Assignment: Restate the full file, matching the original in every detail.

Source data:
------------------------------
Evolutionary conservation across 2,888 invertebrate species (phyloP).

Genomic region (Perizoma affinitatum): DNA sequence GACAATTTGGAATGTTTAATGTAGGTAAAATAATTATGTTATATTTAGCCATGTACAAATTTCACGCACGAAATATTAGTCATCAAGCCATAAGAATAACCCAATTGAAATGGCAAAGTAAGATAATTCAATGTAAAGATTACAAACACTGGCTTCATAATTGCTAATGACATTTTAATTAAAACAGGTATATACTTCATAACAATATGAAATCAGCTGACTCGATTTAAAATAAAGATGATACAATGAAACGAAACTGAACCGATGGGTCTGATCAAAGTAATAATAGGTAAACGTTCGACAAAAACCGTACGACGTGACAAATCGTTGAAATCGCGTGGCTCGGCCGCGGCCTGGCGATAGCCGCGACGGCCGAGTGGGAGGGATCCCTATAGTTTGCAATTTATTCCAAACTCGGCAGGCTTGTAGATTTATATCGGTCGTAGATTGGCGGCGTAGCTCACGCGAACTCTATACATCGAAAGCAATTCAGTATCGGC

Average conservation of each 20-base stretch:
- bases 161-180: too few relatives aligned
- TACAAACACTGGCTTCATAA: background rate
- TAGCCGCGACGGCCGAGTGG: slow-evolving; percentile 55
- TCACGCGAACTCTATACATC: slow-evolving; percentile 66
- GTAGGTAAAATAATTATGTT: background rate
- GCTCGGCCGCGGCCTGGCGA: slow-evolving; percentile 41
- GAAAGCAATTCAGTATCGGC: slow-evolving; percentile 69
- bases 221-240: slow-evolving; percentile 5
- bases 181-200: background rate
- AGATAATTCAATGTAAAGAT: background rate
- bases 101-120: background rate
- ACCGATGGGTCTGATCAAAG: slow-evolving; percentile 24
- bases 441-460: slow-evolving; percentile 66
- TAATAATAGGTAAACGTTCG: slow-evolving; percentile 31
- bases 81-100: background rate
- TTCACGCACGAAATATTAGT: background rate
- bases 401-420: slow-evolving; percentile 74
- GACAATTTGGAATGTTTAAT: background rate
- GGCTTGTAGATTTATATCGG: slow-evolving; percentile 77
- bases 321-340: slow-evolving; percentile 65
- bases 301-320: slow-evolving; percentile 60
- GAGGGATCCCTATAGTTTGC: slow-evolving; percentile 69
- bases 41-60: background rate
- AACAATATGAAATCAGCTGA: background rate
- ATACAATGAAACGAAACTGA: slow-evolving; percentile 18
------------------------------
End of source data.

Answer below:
Evolutionary conservation across 2,888 invertebrate species (phyloP).

Genomic region (Perizoma affinitatum): DNA sequence GACAATTTGGAATGTTTAATGTAGGTAAAATAATTATGTTATATTTAGCCATGTACAAATTTCACGCACGAAATATTAGTCATCAAGCCATAAGAATAACCCAATTGAAATGGCAAAGTAAGATAATTCAATGTAAAGATTACAAACACTGGCTTCATAATTGCTAATGACATTTTAATTAAAACAGGTATATACTTCATAACAATATGAAATCAGCTGACTCGATTTAAAATAAAGATGATACAATGAAACGAAACTGAACCGATGGGTCTGATCAAAGTAATAATAGGTAAACGTTCGACAAAAACCGTACGACGTGACAAATCGTTGAAATCGCGTGGCTCGGCCGCGGCCTGGCGATAGCCGCGACGGCCGAGTGGGAGGGATCCCTATAGTTTGCAATTTATTCCAAACTCGGCAGGCTTGTAGATTTATATCGGTCGTAGATTGGCGGCGTAGCTCACGCGAACTCTATACATCGAAAGCAATTCAGTATCGGC

Average conservation of each 20-base stretch:
- bases 161-180: too few relatives aligned
- TACAAACACTGGCTTCATAA: background rate
- TAGCCGCGACGGCCGAGTGG: slow-evolving; percentile 55
- TCACGCGAACTCTATACATC: slow-evolving; percentile 66
- GTAGGTAAAATAATTATGTT: background rate
- GCTCGGCCGCGGCCTGGCGA: slow-evolving; percentile 41
- GAAAGCAATTCAGTATCGGC: slow-evolving; percentile 69
- bases 221-240: slow-evolving; percentile 5
- bases 181-200: background rate
- AGATAATTCAATGTAAAGAT: background rate
- bases 101-120: background rate
- ACCGATGGGTCTGATCAAAG: slow-evolving; percentile 24
- bases 441-460: slow-evolving; percentile 66
- TAATAATAGGTAAACGTTCG: slow-evolving; percentile 31
- bases 81-100: background rate
- TTCACGCACGAAATATTAGT: background rate
- bases 401-420: slow-evolving; percentile 74
- GACAATTTGGAATGTTTAAT: background rate
- GGCTTGTAGATTTATATCGG: slow-evolving; percentile 77
- bases 321-340: slow-evolving; percentile 65
- bases 301-320: slow-evolving; percentile 60
- GAGGGATCCCTATAGTTTGC: slow-evolving; percentile 69
- bases 41-60: background rate
- AACAATATGAAATCAGCTGA: background rate
- ATACAATGAAACGAAACTGA: slow-evolving; percentile 18